First thing’s first: First paychecks are due by Halloween. If you can’t pay a player right now, you have to get rid of him now, as well as get something for him, even if it’s just middle-round draft capital. Another critical part of this free agency period is that pre-signing interview rule, which has been waived. You can’t call a guy up and decide on whether or not you like them over the course of a couple of days or weeks like you could before...You gotta dial up a player/his agent at 11:50am on the first day of Free Agency, and press “Call” at 11:59:45am in order to get through on-time and pray you weren’t the only GM to think about this idea halfway through the morning. This waiving brings us back to ye olden times, where truly anything could happen, and someone’s ear is probably going to catch fire dialing Alex Pietrangelo’s answering machine for the 8th time.

Oh, and the draft is today.

Meaning there’s a non-zero chance that if you’re a GM, say, Julien Brisbois, who has spent the last week or so in a haze of champagne before going straight to Natural Lite, you have about less than a few days to consult with your pro scouting staff to get ready to call whoever you can to make miracles happen. And before that, you gotta go talk to your amateur scouting staff who did not have a full year’s worth of data thanks to the Pandemic, and you have to decide whether or not you’re going to select some kid from Moose Jaw named Xhraeydehn Stielmeet in the 5th round. And you can’t forget that the “n” in Xhraeydehn is silent, don’t want to embarrass Xhraeydehn and the Stielmeet family on live TV when you select him 196th overall at 1 in the afternoon over Zoom, do you? And once that’s over, you have a weekend’s worth of time to finalize that Free agency list.

And maybe sleep for a little bit. If you get lucky.

Brisebois, Sweeney, Gorton, and probably Bowman have the talent group in their operations staff for that, maybe keep all those plates spinning at once. There are a lot of teams right now that just don’t.

Which means while yes, a select few teams are going to luck the hell out by getting one or even several quality players to sign with them, several more are going to make mistakes, because those quality players will be gone in the time it takes to make a good sandwich. It gives the impression that teams are going to need to have a prepared list the likes of which will almost certainly not end with the guy at the top ending up on their roster. Many teams can indeed look to win the Stanley Cup with nothing but their prospect pools, but the rest are going to be trying to make a meaningful impact happen with an internal cap, a flat salary cap, and not a whole lot of time to make it so.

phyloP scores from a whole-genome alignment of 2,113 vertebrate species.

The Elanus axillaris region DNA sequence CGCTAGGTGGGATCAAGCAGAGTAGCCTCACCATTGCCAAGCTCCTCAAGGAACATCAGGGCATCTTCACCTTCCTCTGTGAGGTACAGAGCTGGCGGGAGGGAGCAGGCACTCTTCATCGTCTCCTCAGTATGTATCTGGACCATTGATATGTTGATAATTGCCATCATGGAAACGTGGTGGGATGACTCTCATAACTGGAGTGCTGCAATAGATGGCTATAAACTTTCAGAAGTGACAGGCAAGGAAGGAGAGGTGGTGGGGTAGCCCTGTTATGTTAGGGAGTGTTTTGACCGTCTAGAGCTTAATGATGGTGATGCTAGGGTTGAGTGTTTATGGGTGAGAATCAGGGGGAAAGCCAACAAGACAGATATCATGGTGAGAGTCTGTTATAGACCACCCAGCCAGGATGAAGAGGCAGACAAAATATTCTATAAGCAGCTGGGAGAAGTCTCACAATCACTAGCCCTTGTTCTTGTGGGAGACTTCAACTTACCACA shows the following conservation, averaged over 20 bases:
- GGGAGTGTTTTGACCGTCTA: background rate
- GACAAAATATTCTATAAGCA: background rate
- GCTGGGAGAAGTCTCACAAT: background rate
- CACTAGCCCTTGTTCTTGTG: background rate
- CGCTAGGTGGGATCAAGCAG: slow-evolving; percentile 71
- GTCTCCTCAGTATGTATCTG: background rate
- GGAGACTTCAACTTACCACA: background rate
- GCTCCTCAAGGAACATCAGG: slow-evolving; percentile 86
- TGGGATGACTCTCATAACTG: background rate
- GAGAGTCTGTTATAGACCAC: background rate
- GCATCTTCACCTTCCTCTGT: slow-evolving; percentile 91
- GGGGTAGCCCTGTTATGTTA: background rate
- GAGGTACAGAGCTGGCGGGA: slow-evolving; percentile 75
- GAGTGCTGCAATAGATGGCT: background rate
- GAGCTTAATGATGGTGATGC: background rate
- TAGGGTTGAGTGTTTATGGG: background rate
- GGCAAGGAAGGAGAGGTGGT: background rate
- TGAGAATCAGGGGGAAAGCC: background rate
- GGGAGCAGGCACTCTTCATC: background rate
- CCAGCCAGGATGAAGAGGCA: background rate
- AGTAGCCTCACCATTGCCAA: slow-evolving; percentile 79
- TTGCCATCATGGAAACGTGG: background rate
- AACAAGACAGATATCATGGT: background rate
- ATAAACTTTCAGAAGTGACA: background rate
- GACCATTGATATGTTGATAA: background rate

In short, this is the free agency period from heaven, designed to put teams through hell.

One of the darkest little secrets about NHL fans, who otherwise say they prefer things to be a certain way, is that they love chaos. There were plenty of fanbases that hated the way the Draft Lottery turned least openly. Especially Detroit fans, I’m told they had a stake in it going their way. There were plenty more fans however, that loved it, and maybe were actively hoping that the worst team in the NHL didn’t get the first overall pick, and you know what? They got their wish. Chaos happened. And a team that’s been rebuilding for the better part of two-three years is now going to add to the Metropolitan Division’s murder-hydra-heads one Alexis Lafreniere.

Part of what makes the playoffs so good is that chaos, the never quite knowing who’s going to stall out or surprise. And this, after several free agency periods that seem to exercise nothing but caution, is going to be an absolute circus. Some team is going to park a truck outside Pietrangelo’s house and demand he sign with them until he is declared dead by a coroner. Others are going to anoint Braden Holtby their starter.

It will be true chaos the NHL has not seen for a good long time. And I cannot wait.